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Peter Clarke
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Re: Nvidia's retort
Peter Clarke   8/2/2013 10:30:33 AM
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Thanks for the input.

 

Peter

Wilco1
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Re: Nvidia's retort
Wilco1   8/2/2013 9:12:27 AM
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A9R4 is a lot more than a simple bug revision - unlike most revisions it improves performance significantly due to a new branch predictor and a new prefetcher. The IPC gain coupled with the frequency boost means the gap with A12/A15 is now fairly small.

Peter Clarke
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Re: An expensive 15%
Peter Clarke   8/2/2013 6:06:47 AM
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Samsung is also in the position of already having gained market share for its Galaxy smartphones using a licensed ARM core approach while being able to compare its position against Qualcomm Snapdragon (which it uses) and Apple A series processors (which it doesnt).

 

 

Tom Murphy
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Re: An expensive 15%
Tom Murphy   8/1/2013 1:57:26 PM
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Well said, MicroMan. I think in any industry, the creative types -- quite appropriately -- aren't really focused on costs of their endeavors, just on end results.  Upper management earns the big money for making those calls on the risk/return ratios, which sometimes seem incredibly insightful or hopelessly stupid to the rest of us after the results start flowing in. We often see a CEO fired after a product fizzles; it's their job to get it right.    So here's a rare moment of praise for the CFO and CEO who have the guts to say: "Yeah, go ahead, spend the money. What you guys are working on could be a winner for us."

The MicroMan
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An expensive 15%
The MicroMan   8/1/2013 1:33:11 PM
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There are so many things that make a successful processor chip.  Power consumption is critical, but selling the chip into a outrageously successful end product is the most important.  Maybe 10-20% more battery life makes a modest product an outrageous product, but probably not.  But the cost of manning your own design team to squeeze out less current, then possibly ongoing software differences, could also kill the financials if the end product doesn't hit volume.  Since Samsung sells the end product (smart phone) it *should* know it's customer the best and have a better confidence in whether those volumes will come.  Not for the faint of heart.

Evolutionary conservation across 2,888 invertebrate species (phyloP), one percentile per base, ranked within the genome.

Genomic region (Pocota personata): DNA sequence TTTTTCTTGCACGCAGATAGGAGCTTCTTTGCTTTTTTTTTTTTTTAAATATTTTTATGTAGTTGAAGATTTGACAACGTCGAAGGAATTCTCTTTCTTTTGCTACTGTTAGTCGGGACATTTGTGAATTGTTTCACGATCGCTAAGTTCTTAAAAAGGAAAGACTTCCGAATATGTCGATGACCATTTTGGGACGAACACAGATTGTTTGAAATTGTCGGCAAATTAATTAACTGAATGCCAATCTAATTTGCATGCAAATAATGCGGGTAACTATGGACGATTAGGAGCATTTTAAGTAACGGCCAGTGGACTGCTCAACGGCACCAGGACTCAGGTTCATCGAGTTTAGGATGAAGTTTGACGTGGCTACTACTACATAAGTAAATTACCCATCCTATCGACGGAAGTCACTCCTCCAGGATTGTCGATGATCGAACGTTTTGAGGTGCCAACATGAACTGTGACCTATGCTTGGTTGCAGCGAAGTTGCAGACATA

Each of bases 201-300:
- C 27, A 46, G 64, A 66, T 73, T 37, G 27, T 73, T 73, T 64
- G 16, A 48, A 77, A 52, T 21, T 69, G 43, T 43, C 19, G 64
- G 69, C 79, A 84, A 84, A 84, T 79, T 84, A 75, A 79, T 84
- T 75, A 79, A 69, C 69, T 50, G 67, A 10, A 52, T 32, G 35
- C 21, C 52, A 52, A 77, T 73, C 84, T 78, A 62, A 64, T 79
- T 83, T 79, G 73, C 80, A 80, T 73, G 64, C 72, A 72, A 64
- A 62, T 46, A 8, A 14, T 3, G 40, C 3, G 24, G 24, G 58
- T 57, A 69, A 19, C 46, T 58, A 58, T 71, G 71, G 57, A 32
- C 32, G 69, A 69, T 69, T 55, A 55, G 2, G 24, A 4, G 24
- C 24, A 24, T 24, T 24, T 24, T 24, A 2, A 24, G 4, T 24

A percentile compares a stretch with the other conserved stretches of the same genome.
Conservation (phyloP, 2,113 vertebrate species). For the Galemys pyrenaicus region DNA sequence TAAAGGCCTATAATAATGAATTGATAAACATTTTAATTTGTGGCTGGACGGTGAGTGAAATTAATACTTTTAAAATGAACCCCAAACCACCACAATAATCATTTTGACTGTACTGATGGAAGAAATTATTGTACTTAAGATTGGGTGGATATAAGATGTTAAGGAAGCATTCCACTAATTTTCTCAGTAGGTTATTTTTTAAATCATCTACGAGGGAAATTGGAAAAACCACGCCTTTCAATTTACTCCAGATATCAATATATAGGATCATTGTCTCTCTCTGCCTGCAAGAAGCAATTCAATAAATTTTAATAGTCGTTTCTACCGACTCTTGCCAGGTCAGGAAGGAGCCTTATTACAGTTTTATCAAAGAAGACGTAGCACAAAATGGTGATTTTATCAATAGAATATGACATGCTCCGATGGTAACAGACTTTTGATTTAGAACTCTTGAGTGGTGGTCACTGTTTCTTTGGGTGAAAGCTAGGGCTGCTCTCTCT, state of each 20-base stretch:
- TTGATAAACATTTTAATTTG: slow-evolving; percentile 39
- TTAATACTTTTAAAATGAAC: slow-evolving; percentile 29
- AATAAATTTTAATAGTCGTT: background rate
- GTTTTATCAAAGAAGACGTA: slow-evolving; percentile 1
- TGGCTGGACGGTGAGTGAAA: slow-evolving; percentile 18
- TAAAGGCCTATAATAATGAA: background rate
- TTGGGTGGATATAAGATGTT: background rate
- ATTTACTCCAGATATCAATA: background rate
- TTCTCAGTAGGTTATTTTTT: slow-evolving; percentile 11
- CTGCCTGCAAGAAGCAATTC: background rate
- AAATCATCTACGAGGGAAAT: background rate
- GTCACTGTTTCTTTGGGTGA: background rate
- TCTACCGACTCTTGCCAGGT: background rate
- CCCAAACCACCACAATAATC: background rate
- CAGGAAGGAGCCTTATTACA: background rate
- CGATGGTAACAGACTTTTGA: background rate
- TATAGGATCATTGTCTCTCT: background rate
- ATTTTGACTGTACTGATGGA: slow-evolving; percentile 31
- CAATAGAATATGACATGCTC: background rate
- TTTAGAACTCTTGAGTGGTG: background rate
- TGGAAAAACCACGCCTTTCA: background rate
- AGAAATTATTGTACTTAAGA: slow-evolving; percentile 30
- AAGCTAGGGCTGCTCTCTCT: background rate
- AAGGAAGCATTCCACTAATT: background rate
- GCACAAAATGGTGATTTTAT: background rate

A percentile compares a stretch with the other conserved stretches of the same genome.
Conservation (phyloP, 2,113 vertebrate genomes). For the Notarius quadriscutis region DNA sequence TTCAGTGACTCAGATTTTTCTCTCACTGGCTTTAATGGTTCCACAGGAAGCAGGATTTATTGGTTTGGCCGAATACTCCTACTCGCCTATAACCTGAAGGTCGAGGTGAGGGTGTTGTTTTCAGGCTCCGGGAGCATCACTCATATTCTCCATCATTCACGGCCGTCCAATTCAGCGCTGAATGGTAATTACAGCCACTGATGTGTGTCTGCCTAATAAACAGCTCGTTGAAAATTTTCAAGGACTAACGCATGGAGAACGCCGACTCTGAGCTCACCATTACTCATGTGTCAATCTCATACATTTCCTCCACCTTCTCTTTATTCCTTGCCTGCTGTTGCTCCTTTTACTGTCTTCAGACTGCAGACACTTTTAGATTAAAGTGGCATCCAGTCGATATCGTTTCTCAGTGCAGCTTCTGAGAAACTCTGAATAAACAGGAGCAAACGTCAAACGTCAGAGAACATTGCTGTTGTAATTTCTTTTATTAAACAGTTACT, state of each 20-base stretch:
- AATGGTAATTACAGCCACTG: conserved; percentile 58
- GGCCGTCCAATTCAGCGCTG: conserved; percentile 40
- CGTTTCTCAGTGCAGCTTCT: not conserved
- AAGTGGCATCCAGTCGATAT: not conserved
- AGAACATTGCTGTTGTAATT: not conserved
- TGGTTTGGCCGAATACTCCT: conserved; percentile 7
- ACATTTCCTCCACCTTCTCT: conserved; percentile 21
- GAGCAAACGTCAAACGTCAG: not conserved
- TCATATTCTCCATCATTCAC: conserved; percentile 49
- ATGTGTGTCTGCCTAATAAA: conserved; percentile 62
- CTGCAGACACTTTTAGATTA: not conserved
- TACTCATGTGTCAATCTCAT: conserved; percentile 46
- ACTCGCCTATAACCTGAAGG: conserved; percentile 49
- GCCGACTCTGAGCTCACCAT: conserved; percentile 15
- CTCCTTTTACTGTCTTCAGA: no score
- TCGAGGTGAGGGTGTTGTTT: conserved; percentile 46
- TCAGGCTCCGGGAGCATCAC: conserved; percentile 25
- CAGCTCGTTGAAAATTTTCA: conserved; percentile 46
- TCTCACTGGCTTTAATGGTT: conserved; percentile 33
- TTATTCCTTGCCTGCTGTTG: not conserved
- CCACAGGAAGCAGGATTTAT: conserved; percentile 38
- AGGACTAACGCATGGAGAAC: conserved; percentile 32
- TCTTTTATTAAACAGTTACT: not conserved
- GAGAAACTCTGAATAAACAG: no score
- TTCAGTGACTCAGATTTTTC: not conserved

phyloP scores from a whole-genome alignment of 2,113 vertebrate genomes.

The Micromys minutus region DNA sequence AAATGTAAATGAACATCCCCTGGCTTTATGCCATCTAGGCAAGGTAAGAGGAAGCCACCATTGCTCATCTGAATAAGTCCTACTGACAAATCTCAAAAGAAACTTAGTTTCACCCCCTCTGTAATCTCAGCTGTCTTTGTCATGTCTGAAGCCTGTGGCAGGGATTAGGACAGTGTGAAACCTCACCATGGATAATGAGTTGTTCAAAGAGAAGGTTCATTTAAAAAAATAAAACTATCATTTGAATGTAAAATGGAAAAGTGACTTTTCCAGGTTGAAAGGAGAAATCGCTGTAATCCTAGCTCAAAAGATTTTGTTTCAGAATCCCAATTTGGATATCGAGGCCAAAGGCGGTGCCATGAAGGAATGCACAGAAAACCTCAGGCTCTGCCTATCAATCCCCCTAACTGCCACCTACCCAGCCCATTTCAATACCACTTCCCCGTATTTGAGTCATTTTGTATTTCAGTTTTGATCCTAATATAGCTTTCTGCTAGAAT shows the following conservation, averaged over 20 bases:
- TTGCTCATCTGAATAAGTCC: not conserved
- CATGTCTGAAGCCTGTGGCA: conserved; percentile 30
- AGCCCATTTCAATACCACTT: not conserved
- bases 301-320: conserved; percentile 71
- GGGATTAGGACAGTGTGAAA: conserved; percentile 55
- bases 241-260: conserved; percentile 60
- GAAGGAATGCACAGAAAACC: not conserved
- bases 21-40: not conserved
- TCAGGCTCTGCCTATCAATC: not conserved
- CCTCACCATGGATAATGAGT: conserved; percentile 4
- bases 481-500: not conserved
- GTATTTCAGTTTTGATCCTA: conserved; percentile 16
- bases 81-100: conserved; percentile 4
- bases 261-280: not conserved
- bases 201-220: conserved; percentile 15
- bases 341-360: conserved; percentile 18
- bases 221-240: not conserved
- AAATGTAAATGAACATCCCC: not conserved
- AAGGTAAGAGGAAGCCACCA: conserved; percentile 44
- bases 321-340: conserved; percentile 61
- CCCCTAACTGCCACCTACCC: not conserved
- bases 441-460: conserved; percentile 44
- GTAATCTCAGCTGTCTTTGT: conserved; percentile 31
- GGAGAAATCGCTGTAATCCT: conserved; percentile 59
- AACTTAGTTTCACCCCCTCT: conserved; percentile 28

Peter Clarke
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Re: Nvidia's retort
Peter Clarke   8/1/2013 1:23:09 PM
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I believe A9R4 is just a standard updating revision of A9

All the Cortex-A series cores undergo continual revision and debug

 

The latest version for Cortex-A9 is r4p1

The latest version for Cortex-A15 is r4p0

 

 

DF0
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Re: Nvidia's retort
DF0   8/1/2013 1:08:14 PM
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A big benefit for Qualcomm was that, by developing their own core, they could provide something faster-than-A9 before everyone else, who were still waiting for the A15.

DF0
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Re: Nvidia's retort
DF0   8/1/2013 1:04:57 PM
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I think the big thing that got a lot of the mobile SoC guys was that the A15, while fast, used too much power, and the A9 was getting outdated.  It looks like the A12 will fill this gap, but it's not going to be available for awhile.

DF0
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Re: Nvidia's retort
DF0   8/1/2013 1:03:12 PM
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True, but NVIDIA is developing their own ARM cores as part of their Project Denver.  Also, the Tegra 4i uses a modified A9, called A9R4.

mcgrathdylan
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Blogger
Re: Nvidia's retort
mcgrathdylan   7/31/2013 2:11:36 PM
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I understand what Nvidia is saying, and I would agree that with ARM putting out so many cores the advantage of doing a custom core design would seem limited. But I also agree with Peter. 15 percent is something. That probably makes it worthwhile for Qualcomm.

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